For the first time TU/e will get a female rector

Silvia Lenaerts will be the new rector magnificus of Eindhoven University of Technology. Lenaerts, who is currently a professor and the vice-rector of Valorization & Development at the University of Antwerp, will be the first female rector of TU/e. On May 11, the current TU/e rector, Frank Baaijens, will hand over the chain of office to her. Baaijens will continue his work as a professor within the Department of Biomedical Engineering and the Institute for Complex Molecular Systems.

photo Marco Mertens

Since 2007, Lenaerts (1966) has led the Sustainable Energy, Air and Water Technology Group that she founded in Antwerp. She has also been vice-rector of Valorization & Development since 2016. In this role, she serves as a catalyst and connector for Antwerp’s innovation ecosystem. Lenaerts holds a large number of executive positions in the academic world and beyond (see here for an overview), including on the Governing Board of the European Institute of Innovation and Technology (EIT). She studied and obtained her PhD at KU Leuven and IMEC. She will be the first female rector of TU/e.

“We are extremely pleased and proud to be able to appoint Ms. Lenaerts as the new rector magnificus,” says Peter Wennink, President of the TU/e Supervisory Board. “The advisory committee was unanimously enthusiastic about her qualities. In her, we have a strong rector, a top scientist with extensive experience in research and education. She offers compelling connecting qualities, strong leadership and excellent complementarity with the two other Executive Board members. Together, we are convinced that they make up the ideal board to shape and guide the major expected developments of the university.”

Decisiveness and drive

“I am very pleased with the arrival of Silvia Lenaerts as the new rector,” says Robert-Jan Smits, President of the TU/e Executive Board. “She has enormous executive experience, both inside and outside of the university world, and possesses considerable decisiveness and drive. These are qualities that will prove invaluable in realizing TU/e’s growth ambitions.”

“I find it an honor and a pleasure to take on this responsibility at TU/e, a top university with a central role in one of Europe’s strongest high-tech ecosystems,” says Silvia Lenaerts. “I believe in people and the connections between people. I believe in growing together through trust, openness and long-term cooperation in order to build a smart and sustainable society together. I’m very much looking forward to working together with everyone at TU/e.”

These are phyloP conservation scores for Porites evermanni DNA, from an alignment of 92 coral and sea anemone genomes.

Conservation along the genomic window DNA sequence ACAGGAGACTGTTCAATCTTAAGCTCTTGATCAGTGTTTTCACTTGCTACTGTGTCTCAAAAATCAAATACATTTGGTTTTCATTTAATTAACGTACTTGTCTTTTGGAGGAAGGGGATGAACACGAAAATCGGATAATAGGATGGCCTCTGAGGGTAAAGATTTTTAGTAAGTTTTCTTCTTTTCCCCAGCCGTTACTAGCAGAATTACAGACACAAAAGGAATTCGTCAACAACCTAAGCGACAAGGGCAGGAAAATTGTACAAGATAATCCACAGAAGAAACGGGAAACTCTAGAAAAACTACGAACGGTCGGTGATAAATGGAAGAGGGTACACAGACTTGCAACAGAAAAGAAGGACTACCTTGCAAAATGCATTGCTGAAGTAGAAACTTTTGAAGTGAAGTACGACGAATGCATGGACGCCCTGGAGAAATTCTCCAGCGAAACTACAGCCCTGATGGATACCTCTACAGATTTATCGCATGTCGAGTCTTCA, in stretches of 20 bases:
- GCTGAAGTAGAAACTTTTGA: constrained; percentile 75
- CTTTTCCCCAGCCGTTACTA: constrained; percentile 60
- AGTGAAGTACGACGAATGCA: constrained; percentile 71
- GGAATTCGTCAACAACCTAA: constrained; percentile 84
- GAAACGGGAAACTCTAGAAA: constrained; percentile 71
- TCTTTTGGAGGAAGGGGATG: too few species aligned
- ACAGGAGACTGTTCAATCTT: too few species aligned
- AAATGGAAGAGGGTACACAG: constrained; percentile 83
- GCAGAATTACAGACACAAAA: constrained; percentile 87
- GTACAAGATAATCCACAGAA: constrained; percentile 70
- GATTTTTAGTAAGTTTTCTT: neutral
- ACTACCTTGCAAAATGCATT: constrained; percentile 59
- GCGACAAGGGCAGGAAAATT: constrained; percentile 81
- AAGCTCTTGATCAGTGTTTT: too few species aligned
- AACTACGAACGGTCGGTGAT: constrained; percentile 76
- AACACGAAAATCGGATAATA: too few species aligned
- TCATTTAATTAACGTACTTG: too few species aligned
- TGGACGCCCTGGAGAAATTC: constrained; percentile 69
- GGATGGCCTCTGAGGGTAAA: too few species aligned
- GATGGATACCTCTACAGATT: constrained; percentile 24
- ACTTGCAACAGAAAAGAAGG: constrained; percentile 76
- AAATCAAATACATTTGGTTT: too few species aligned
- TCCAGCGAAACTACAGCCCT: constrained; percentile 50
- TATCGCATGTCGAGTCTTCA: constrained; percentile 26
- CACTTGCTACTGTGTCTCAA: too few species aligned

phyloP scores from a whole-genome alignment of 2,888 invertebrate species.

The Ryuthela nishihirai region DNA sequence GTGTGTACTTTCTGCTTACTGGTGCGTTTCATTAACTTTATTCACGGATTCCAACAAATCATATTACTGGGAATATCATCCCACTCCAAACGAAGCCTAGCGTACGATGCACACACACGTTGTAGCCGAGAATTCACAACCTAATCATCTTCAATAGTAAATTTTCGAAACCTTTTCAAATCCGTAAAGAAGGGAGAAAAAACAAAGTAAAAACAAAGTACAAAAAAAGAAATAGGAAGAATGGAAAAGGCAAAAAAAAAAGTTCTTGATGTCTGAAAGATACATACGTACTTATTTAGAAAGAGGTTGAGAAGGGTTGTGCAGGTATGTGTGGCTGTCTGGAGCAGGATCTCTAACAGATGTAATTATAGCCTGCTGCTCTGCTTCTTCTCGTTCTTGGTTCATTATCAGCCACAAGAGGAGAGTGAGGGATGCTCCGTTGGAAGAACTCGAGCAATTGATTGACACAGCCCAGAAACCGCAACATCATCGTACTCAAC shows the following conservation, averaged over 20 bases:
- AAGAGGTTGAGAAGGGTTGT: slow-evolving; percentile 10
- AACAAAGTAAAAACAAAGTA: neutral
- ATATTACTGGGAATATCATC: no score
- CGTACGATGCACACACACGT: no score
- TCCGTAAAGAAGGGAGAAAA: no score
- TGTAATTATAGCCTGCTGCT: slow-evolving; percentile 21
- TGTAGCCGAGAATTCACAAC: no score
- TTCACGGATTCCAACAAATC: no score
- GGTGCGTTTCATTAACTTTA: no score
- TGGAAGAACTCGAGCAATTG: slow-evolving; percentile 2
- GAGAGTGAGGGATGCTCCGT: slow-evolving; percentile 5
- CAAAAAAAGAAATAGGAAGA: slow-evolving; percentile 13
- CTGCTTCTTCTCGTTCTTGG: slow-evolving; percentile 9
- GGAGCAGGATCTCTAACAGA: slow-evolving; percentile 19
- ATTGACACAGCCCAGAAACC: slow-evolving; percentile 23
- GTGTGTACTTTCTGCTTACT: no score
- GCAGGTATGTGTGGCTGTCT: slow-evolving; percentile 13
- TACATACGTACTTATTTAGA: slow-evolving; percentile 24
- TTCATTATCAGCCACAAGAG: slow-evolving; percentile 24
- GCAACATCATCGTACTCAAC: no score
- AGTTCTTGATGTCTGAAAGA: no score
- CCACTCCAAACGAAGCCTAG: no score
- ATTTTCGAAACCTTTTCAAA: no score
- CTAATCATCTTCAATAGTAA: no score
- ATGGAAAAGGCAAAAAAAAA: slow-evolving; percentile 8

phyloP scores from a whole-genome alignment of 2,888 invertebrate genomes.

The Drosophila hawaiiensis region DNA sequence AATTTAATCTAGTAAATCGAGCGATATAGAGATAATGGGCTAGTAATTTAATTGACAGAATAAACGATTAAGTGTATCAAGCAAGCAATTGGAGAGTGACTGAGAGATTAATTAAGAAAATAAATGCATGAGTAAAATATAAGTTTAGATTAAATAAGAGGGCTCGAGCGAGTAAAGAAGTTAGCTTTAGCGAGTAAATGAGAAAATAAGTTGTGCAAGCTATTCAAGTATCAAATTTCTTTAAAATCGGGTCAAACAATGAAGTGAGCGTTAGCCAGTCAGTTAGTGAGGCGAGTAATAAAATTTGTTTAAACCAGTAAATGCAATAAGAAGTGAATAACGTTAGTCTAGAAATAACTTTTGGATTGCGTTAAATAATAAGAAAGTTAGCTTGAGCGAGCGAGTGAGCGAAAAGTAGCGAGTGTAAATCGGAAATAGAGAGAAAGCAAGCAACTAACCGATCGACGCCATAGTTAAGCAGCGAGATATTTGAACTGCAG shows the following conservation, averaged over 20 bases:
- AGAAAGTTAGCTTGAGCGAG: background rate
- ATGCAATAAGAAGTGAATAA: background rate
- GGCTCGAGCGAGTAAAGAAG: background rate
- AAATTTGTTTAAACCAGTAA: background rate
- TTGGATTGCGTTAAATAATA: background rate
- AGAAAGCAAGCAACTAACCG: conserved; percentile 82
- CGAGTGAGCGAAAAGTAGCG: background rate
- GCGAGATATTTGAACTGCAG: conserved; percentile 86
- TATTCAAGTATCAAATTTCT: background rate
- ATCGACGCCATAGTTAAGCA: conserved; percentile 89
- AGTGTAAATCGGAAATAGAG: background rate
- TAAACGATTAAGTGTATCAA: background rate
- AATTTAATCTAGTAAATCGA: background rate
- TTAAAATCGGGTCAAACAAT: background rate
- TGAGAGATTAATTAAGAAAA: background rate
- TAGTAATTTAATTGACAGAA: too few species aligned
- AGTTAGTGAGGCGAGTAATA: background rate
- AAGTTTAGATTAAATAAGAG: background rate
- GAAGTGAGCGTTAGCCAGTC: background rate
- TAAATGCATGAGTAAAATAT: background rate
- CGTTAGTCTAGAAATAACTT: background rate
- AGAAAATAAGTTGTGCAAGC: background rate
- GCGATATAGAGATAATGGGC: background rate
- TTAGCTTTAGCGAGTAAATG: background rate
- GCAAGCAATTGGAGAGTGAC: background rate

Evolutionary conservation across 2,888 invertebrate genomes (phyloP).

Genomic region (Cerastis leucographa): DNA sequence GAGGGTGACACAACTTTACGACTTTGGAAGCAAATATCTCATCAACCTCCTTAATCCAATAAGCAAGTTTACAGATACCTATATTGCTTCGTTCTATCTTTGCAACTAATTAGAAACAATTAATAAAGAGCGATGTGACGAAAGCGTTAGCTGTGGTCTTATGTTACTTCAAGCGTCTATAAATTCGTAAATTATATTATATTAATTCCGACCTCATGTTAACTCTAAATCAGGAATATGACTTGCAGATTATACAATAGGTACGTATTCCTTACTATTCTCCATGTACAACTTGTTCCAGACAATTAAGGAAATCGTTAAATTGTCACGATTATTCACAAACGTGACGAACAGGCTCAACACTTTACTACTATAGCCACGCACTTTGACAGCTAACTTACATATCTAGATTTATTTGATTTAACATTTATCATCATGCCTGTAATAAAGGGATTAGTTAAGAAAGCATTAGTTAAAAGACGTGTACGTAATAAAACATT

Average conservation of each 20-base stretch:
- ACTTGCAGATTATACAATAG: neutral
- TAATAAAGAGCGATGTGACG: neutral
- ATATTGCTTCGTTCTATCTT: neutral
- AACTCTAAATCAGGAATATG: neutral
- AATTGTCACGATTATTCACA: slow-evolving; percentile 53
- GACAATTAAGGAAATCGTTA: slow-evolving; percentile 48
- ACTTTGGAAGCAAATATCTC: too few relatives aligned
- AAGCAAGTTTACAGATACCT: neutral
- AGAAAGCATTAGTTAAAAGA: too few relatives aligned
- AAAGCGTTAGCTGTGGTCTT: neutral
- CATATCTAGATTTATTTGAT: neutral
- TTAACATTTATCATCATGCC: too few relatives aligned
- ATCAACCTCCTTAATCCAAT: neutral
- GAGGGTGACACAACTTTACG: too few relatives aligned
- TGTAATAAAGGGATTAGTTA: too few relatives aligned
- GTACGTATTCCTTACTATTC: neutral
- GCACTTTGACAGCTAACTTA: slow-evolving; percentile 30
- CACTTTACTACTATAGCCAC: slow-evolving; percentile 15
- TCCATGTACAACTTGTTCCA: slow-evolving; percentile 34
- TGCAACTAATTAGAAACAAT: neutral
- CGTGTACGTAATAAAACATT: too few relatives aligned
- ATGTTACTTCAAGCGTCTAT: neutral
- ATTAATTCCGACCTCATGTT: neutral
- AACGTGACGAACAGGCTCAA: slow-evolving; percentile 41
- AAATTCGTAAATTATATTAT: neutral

Lenaerts succeeds Frank Baaijens, rector magnificus of TU/e for the past eight years. From May 11, Baaijens will continue his work as a professor within the Department of Biomedical Engineering and the Institute for Complex Molecular Systems. He will also have an advisory role for education and research in the field of medical technology.

Plucked away

From her current institution, the University of Antwerp, there was also a reaction to her upcoming departure through rector Herman Van Goethem. "The fact that someone from our university is 'plucked away' to become rector elsewhere makes us proud," says Van Goethem. "Silvia has fundamentally strengthened UAntwerp's external network."

Incidentally, Lenaerts was in the public eye in Belgium last June when there was a fuss about newspaper advertisements from the chemical company Ineos in which she was quoted and which made it seem as if she was positive about Project One, the new factory that Ineos wants to build in the port of Antwerp. Rector Van Goethem then told Het Nieuwsblad (only in Dutch), among others, that Lenaerts and another professor of the University of Ghent, Kevin Van Geem, had been misled. Neither of them knew their statements would be used in an Ineos ad series. They were allegedly told by a journalist from Ads & Data that he was commissioned by Ineos to make a newspaper series about the importance of chemistry in general. "It wouldn't be specifically about Ineos," said Van Goethem. "But suddenly that text turns out to end up in an advertisement that says 'together with Ineos' above, and the logo of the company."

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